No Country was organized by June Yap, Guggenheim UBS MAP Curator, South and Southeast Asia, and Dominique Chan, Exhibition Curator, Asia Society Hong Kong Center. The exhibition features 18 paintings, sculptures, photographs, videos, and mixed-media works.
According to Ms. Yap, "There is a tremendous diversity of artistic practice in South and
, and certainly more artists and artworks than any single project can accommodate. In this exhibition, the intention is to present the range of aesthetic developments and subjects of interest to contemporary artists, and to challenge the privileging of nation and national narrative as a basis for understanding them. Accompanied by programs for engagement with different local audiences,
is more than an exhibition; it is a platform for discussion and exchange."
The artists in the exhibition are:
- Bani Abidi (b. 1971, Karachi, Pakistan)
- Reza Afisina (b. 1977, Bandung, Indonesia)
- Khadim Ali (b. 1978, Quetta , Pakistan)
- Aung Myint (b. 1946, Yangon, Myanmar)
- Shilpa Gupta (b. 1976, Mumbai, India)
- Vincent Leong (b. 1979, Kuala Lumpur, Malaysia)
- Tayeba Begum Lipi (b. 1969, Gaibandha, Bangladesh)
- Tuan Andrew Nguyen (b. 1976, Saigon, Vietnam)
- Araya Rasdjarmrearnsook (b. 1957, Trad, Thailand)
- Norberto Roldan (b. 1953, Roxas City, Philippines)
- Tang Da Wu (b. 1943, Singapore)
- Truong Tan (b. 1963, Hanoi, Vietnam)
- Vandy Rattana (b. 1980, Phnom Penh, Cambodia)
The exhibition—the title of which references the opening line of
"Sailing to Byzantium" (1928)—proposes an understanding of the region that transcends physical and political borders. The historical narrative of South and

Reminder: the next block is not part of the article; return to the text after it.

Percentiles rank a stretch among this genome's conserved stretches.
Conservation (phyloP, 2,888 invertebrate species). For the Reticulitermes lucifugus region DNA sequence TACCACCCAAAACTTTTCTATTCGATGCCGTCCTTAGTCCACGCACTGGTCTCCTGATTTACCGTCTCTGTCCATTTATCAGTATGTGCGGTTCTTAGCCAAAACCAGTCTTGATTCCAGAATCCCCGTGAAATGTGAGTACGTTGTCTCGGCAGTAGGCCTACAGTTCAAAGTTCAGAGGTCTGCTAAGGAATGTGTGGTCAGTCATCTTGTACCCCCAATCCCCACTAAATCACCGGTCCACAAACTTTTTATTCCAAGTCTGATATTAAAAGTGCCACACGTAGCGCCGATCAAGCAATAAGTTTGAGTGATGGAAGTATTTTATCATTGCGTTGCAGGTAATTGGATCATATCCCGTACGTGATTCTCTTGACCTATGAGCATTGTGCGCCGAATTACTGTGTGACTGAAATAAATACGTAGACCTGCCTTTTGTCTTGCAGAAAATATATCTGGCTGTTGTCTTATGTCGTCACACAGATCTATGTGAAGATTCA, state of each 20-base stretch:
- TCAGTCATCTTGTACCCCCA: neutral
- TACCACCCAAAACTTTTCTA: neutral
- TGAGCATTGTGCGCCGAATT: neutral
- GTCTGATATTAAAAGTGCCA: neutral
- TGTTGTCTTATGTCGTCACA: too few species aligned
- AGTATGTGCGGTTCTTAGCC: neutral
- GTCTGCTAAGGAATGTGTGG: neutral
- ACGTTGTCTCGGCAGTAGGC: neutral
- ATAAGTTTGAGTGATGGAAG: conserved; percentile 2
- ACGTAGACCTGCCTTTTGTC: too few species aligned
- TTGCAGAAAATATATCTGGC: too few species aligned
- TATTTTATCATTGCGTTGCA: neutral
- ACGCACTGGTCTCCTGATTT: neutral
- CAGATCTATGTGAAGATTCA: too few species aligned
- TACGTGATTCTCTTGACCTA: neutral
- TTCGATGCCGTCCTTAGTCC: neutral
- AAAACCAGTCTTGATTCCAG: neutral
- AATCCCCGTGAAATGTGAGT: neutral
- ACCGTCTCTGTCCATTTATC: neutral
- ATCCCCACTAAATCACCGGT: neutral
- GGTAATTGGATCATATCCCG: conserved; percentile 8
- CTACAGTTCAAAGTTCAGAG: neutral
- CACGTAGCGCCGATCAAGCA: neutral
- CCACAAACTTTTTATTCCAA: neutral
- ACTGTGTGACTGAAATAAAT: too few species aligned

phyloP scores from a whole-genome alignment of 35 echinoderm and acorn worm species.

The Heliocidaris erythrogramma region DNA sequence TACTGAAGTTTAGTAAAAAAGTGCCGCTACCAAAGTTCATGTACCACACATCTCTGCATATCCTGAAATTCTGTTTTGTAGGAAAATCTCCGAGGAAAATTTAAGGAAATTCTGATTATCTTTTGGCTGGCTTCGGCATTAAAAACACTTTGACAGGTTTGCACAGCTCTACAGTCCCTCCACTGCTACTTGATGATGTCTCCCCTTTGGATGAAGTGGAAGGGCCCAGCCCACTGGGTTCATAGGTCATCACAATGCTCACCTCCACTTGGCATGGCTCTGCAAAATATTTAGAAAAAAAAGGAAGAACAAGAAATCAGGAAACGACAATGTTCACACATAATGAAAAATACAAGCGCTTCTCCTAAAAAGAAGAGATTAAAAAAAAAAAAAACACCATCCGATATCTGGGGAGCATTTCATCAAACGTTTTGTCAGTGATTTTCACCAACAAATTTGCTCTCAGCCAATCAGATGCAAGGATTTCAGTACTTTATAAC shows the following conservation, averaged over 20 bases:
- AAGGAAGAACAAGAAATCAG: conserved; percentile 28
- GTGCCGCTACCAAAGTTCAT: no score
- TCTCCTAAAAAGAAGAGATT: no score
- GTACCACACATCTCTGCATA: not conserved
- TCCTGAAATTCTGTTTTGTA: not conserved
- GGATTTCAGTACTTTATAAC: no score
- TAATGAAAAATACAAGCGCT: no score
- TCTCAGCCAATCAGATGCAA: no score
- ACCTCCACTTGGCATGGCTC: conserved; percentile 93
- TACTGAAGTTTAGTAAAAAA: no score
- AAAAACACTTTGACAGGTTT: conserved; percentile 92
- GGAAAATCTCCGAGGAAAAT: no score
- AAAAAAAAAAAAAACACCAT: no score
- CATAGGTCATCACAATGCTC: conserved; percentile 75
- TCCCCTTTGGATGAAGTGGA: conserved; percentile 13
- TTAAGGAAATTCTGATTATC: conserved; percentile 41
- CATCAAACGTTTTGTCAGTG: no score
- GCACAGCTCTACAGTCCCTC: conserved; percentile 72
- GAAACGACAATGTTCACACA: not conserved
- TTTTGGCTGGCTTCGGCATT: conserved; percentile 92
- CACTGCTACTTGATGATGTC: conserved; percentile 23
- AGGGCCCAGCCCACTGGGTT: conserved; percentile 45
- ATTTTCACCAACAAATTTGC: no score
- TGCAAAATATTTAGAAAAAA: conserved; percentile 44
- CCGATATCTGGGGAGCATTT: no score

stretches from the era of its ancient kingdoms and empires to that of today's nation-states and is marked by traces of colonization, division, and intervention—events and processes that are inscribed in cultural memory. South and
is also home to numerous important and influential faiths, religions, and ethical codes, including Buddhism, Hinduism, and Islam.
Adapted in collaboration with the Asia Society Hong Kong Center, the presentation places added emphasis on the impact of South and Southeast Asian spiritual and moral tenets on the shaping of the region's communities.
investigates the variety of contemporary artistic practice in this diverse region and demonstrates how the artists represented in the exhibition move beyond reductive representation to reflect on the manifestations and effects of belief.
This presentation of
divides its artworks into four thematic groupings, each of which reflects a different aspect of faith and morality. The four sections explore the impact of religion on the birth of nation-states in the region, the interplay between present-day global society and religious heritage, the question of how religious precepts may unify disparate communities or keep them at odds, and an exploration of the choices that are available to individuals and communities regardless of religious and cultural belief.
About Guggenheim UBS MAP Global Art Initiative